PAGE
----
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Hoffman's Car Wash reopens

Business closes after fears of land erosion

Hoffman's Car Wash and Jiffy Lubes returns to business on Friday, Feb. 3 after an erosion scare.

Hoffman's Car Wash and Jiffy Lubes returns to business on Friday, Feb. 3 after an erosion scare. Photo by Marcy Velte.

— After being closed for a week by Town officials amid fears of land erosion, Hoffman's Car Wash and Jiffy Lube reopened on Friday, Feb. 3.

Town Supervisor John Clarkson said members of the New York State Geological Survey initially identified the problem while doing work around town last week. Bethlehem officials were then notified and an engineering firm then confirmed the slope behind the Hoffman building could potentially cause problems in the future.

"We closed it to be sure it was safe for the public," said Clarkson. "We wanted to make sure it was nothing serious." The business was then closed on Friday, Jan. 27.

In May of 2000, a produce stand next to Hoffman's slipped off the back of the site during a mudslide. Clarkson said the town wanted to be sure a similar or larger incident would not happen.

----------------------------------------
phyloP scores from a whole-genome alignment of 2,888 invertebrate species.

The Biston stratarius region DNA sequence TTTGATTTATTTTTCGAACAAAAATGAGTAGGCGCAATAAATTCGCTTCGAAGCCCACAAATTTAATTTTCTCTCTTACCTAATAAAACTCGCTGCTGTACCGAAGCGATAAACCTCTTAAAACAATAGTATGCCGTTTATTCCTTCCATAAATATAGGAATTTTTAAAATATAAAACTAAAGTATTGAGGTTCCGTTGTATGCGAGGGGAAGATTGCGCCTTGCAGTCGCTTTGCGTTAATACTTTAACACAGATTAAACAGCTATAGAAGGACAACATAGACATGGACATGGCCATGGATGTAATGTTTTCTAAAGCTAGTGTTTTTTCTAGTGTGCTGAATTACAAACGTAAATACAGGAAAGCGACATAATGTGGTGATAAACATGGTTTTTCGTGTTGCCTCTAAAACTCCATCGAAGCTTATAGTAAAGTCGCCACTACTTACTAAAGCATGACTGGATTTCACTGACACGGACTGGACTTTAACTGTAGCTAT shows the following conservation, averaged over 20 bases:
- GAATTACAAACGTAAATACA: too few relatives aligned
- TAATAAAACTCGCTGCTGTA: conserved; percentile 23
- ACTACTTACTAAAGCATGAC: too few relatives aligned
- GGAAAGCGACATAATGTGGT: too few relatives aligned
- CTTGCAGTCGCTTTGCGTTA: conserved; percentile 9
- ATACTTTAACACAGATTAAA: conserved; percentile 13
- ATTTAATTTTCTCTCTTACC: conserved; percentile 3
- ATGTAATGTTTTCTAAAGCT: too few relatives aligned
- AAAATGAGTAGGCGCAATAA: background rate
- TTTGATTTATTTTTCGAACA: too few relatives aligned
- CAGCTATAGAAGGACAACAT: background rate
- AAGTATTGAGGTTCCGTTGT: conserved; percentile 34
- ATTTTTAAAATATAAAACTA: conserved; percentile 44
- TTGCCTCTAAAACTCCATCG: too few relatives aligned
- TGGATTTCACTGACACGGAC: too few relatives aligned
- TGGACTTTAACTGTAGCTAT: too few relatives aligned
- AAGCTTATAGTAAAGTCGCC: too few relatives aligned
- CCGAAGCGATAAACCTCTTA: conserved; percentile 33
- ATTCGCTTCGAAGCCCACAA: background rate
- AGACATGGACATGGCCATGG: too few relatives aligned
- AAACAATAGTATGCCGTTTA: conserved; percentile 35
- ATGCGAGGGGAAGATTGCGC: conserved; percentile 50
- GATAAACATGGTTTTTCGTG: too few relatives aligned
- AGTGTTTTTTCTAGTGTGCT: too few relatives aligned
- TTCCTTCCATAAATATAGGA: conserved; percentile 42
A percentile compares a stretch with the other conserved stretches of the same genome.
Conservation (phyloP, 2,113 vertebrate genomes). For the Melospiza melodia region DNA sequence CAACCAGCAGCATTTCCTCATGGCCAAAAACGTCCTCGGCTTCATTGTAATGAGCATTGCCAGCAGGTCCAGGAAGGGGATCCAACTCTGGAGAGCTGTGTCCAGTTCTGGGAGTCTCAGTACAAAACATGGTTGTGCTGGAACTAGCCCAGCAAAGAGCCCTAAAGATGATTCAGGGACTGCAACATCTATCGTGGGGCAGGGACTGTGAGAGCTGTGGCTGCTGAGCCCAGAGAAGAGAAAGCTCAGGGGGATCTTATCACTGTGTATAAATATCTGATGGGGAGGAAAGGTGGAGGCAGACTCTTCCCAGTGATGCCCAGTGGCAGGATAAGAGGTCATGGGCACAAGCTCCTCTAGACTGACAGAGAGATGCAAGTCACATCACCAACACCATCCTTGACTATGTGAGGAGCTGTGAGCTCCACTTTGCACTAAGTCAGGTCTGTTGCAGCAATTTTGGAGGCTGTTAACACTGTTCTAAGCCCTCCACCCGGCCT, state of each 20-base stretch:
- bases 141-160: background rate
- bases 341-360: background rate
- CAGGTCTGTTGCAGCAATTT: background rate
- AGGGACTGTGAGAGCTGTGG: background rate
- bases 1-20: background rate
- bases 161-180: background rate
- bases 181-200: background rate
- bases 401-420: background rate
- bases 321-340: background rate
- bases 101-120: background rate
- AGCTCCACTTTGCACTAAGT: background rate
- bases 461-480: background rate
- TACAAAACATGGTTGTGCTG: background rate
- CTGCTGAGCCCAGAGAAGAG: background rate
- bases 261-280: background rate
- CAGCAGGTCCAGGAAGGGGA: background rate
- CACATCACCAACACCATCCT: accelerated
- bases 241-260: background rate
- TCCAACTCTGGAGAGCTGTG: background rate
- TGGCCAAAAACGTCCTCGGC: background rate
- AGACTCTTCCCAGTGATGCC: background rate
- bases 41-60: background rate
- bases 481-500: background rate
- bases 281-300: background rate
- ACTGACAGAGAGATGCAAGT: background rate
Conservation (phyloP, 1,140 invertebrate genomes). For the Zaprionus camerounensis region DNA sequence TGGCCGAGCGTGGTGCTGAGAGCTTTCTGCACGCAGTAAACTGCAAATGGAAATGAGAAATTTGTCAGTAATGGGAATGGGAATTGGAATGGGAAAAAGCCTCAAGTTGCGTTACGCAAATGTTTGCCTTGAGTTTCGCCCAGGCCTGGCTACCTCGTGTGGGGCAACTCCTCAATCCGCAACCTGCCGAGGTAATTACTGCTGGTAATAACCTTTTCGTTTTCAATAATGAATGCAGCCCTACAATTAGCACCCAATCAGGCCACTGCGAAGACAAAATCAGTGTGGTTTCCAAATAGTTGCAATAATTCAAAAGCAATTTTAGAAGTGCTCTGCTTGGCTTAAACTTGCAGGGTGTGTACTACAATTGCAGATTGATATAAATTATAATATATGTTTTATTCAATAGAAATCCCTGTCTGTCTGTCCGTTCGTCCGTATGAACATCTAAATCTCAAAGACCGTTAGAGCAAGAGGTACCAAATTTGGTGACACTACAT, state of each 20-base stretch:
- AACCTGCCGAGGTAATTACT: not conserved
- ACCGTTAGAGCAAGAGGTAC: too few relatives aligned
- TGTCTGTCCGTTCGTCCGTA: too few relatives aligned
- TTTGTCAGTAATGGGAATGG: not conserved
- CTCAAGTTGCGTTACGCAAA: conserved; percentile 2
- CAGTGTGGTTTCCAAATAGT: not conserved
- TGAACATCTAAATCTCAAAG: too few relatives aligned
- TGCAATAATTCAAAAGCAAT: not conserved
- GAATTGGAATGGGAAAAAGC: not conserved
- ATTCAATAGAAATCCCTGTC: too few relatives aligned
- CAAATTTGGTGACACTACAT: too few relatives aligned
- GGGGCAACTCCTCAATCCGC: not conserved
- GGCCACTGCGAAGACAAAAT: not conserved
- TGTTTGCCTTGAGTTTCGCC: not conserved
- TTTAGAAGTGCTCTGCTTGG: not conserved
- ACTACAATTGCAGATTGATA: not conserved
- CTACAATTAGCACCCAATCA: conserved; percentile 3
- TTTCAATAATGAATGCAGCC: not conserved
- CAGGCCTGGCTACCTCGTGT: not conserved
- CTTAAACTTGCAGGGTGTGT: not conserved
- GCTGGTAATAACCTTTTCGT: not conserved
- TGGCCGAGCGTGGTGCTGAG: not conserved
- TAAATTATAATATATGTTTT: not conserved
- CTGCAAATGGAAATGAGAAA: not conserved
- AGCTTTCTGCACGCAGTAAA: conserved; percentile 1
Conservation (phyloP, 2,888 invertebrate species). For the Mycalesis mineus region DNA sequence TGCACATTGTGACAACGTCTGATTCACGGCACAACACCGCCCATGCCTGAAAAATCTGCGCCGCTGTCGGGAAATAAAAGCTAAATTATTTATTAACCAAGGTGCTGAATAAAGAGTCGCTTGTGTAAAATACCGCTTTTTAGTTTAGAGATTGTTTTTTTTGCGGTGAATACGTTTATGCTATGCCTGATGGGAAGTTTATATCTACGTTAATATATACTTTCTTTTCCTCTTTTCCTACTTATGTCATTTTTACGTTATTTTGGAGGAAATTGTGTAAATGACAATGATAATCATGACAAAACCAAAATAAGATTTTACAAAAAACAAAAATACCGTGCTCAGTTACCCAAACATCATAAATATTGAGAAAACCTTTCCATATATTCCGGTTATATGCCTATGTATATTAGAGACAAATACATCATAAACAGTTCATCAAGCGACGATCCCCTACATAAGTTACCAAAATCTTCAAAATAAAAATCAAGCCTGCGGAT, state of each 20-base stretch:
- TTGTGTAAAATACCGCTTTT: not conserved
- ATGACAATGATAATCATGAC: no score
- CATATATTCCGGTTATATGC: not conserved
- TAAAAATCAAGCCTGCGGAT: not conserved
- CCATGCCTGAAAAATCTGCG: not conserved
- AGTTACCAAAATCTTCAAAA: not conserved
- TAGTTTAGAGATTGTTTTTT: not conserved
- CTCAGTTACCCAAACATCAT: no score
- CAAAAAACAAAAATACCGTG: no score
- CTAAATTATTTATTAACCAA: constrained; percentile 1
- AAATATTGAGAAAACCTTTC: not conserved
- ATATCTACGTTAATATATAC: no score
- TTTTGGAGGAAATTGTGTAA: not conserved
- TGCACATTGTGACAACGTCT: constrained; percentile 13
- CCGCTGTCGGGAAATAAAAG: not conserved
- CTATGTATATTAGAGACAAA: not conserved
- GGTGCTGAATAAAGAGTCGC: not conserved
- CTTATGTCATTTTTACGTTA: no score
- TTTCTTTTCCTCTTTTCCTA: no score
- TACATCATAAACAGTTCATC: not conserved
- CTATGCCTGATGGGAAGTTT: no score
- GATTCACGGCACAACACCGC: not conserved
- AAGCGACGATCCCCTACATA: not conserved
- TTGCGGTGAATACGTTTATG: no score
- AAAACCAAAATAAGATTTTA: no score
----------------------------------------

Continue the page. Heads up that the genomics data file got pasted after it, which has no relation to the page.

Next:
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Slope behind Hoffman's on Delaware Avenue in Bethlehem.

Bethlehem officials contacted the state Department of Transportation, National Grid and the City of Albany to preform their own inspections of the property, which all determined there was no danger. The state DOT maintains the portion of Delaware Avenue, while the City has water lines on the property and National Grid has power and gas lines nearby, according to Clarkson.

Hoffman's President Ron Slone hired his own engineers to study the erosion next, and they felt there was no immediate risk to the building.

After a meeting with the town on Monday morning, the business was reopened.

Slone said engineers hired by Hoffman are now working with the town to plan a repair schedule. The slope will most likely need to be cut back and regraded. Engineers have put in place equipment to monitor erosion over the next month, and then a plan will be finalized.

"Right now we're very happy to be open and employees are happy to be back at work," he said.

According to Slone, repairs should start by early spring and be finished by July.

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